Kruijswijk is over that small climb and back on the downhill. He has 4'00" over the chasing trio of Nieve, Barguil and Majka; 5'25" over Valverde, Zakarin, Rolland, Gesink, Gaudu and Navarro (who seems to have attacked from the pack); and another 20 seconds on the main pack of 22 riders, including the yellow jersey.
Lone leader Kruijswijk is on a small uphill lip which breaks up this descent to the Romanche valley. He's extended his lead to 3'30" on the three chasers - but will be mindful of what happened yesterday: the break has that exact same gap going onto the final climb, and Thomas reeled in Nieve before the line...
CORRECTION: I got a bit over-excited about Barguil's KOM haul just then. The Frenchman is now on 70pts and so still trails Alaphilippe by 14pts, with Pauwels in third on 63pts. So, unless Barguil wins or comes second today, he won't be in polka dots just yet.
It's a wonderful sweeping descent through lush plains and down past the Lac de Glandon. There's been a changing of the guards with five Sky riders back on the front (including Thomas and Froome). Interestingly, Froome - who is wheezing and coughing - is deep in conversation with former team-mate Landa, who calmly and serenely sips a can of Coke.
Soler and Amador lead the main pack over the top, with Bardet and the yellow jersey of Thomas right in the mix. They're over six minutes back on Kruijswijk while Sky are down to the yellow jersey, Froome, Kwiatkowski, Bernal and - just - Castroviejo. Movistar have Quintana and Landa keeping their powder dry and Valverde up the road. Roglic is there, too, with his team-mate Gesink up the road, and Kruijswijk in the lead.
Meanwhile, back with the main pack - which is only about 20 strong now - they're about to sweep up Andrey Amador, who was with the breakaway earlier. Incidentally, they have already caught and passed Latour, the white jersey, so that idea of a relay with Bardet has gone out the window.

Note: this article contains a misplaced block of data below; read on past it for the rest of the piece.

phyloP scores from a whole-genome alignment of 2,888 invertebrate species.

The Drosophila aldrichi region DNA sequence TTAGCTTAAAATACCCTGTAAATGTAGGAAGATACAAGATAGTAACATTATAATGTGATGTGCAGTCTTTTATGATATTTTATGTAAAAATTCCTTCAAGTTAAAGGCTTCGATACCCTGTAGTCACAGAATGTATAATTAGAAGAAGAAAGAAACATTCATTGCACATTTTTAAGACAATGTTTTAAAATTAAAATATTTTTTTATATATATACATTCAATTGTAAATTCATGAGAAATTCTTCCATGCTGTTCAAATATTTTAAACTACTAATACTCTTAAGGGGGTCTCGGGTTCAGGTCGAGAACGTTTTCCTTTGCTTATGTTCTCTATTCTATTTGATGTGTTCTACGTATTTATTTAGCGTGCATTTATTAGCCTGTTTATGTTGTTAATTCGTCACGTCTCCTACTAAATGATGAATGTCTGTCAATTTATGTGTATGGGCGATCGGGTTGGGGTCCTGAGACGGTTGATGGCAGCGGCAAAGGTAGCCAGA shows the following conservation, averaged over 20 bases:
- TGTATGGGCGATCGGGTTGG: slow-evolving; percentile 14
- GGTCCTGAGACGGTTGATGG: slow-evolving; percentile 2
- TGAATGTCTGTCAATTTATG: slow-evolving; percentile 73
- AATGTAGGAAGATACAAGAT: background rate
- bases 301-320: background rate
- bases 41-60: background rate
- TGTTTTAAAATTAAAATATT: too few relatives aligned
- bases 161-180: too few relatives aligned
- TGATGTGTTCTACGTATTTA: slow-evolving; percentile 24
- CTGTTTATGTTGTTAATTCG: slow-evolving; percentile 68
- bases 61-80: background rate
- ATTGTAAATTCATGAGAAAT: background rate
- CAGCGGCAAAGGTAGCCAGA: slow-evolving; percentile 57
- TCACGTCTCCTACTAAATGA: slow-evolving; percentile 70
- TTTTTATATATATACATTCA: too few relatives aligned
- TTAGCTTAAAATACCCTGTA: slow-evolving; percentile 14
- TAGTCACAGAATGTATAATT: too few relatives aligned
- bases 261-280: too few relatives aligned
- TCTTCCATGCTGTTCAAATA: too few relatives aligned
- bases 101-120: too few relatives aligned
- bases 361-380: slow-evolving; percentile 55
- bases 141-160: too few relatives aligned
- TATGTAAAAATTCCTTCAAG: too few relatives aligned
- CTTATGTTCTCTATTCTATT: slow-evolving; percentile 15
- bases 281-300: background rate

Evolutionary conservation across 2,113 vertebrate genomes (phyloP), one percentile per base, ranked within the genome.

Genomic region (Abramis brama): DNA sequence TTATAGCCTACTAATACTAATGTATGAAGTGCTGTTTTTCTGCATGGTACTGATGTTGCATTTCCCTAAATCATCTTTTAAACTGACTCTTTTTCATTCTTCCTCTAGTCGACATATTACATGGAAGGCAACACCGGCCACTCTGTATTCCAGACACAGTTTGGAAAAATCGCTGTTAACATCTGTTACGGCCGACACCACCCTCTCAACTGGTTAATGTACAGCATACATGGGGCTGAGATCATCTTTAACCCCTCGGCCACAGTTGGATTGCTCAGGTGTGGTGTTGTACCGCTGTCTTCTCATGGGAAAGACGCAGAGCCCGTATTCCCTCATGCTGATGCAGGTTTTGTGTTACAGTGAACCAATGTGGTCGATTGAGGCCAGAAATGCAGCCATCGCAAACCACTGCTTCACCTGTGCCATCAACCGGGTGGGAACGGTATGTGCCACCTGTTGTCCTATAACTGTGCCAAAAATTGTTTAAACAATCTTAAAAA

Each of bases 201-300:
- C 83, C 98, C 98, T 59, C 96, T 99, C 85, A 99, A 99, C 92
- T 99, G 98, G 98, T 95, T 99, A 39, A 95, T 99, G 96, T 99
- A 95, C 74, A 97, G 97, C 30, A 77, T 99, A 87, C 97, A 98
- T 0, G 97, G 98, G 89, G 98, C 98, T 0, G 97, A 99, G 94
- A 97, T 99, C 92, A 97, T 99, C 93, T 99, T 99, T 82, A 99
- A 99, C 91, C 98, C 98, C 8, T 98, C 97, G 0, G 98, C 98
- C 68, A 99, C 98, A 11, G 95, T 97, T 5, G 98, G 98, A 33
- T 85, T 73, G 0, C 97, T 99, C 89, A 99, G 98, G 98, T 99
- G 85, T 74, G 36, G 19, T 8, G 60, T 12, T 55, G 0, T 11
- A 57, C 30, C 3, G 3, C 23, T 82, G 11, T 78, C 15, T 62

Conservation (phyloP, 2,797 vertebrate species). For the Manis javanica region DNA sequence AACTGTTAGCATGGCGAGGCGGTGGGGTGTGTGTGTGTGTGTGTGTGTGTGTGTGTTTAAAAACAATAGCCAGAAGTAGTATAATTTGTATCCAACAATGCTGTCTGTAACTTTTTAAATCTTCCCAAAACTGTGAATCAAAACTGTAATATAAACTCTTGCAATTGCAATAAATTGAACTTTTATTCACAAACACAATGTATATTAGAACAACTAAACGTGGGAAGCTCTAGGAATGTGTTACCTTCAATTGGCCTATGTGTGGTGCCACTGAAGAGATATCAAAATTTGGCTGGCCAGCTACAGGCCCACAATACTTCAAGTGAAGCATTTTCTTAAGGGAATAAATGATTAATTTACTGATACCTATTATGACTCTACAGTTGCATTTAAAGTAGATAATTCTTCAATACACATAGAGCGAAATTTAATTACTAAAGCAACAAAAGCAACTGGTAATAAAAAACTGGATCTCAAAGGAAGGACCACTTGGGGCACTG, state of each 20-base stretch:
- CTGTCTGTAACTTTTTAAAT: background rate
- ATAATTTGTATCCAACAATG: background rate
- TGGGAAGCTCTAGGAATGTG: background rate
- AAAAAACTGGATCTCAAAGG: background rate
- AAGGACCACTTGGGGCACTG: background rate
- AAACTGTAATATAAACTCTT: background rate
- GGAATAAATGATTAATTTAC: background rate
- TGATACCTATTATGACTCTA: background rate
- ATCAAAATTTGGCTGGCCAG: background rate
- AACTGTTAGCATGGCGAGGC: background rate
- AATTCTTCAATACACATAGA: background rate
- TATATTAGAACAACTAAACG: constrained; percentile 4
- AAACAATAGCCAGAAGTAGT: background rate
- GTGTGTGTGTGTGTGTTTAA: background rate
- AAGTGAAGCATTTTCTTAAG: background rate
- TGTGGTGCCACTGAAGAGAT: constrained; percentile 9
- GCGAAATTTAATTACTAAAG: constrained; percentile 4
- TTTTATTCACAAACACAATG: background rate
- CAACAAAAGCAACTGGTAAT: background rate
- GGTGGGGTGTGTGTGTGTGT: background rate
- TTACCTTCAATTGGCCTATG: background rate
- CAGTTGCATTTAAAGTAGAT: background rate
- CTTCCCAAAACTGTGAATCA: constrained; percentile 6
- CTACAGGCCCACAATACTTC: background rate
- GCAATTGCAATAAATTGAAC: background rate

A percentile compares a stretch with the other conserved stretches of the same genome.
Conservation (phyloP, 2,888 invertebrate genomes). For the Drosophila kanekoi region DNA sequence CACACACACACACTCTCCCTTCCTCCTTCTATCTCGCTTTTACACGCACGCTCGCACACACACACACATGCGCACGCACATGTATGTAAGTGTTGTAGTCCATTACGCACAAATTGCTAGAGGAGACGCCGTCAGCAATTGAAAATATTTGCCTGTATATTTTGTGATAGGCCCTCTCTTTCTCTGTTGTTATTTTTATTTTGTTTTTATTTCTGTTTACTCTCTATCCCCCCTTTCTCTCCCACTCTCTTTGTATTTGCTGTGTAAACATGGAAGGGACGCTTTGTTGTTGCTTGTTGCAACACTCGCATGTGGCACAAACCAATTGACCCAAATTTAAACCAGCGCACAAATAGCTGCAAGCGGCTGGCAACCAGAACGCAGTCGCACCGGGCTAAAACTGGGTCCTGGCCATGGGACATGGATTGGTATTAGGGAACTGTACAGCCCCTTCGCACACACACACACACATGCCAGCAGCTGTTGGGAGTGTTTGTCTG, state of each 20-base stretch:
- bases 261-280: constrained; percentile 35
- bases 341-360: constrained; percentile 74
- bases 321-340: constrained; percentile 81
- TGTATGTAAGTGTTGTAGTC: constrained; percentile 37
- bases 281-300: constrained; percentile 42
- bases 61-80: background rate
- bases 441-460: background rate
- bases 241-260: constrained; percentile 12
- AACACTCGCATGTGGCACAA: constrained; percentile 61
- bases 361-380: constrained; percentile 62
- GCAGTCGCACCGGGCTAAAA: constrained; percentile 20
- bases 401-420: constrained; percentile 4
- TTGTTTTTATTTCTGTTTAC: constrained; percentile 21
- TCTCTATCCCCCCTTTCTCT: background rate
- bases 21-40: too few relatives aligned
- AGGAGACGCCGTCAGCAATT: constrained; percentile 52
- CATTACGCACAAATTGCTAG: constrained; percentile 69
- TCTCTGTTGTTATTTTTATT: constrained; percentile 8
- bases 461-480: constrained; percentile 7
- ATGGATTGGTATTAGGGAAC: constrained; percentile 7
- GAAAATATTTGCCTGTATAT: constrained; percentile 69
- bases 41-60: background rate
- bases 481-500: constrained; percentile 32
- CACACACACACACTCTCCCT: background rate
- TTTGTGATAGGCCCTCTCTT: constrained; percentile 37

Warren Barguil takes second place over the summit ahead of Majka and Nieve. The trio are just over three minutes down on the lone leader - but those KOM points should put Barguil back into the polka dot jersey he won last year.
Steven Kruijswijk (LottoNL-Jumbo) crests the summit of the Cat.HC Croix de Fer with a large buffer. He could be en route to winning the stage on Alpe d'Huez and taking the yellow jersey - or he could implode spectacularly.
Kruijswijk approaches the summit. Correction: Pawel Poljanski is still in the race. It's Marcel Seiberg who has withdrawn.
Remember that Pierre Latour is riding solo half a minute or so up the road from the main pack -perhaps Bardet is planning an attack so he can link up with his team-mate? Meanwhile, Adam Yates is the latest GC rider to be distanced.
Nieve, who came so close to winning yesterday, has joined Majka and Barguil in pursuit of Kruijswijk, who is 2km away from the summit with a gap of 2’40” to play with.
It’s Marc Soler and Mathias Frank who are working hard for Movistar and Ag2R-La Mondiale on the front. Mikel Landa is also prominent – just ahead of Romain Bardet – as the gap comes down to six minutes. Froome and Thomas only seem to have Bernal with them now – Poels, Castroviejo and Kwiatkowski seem to have blown. No, my mistake, the Pole is still there.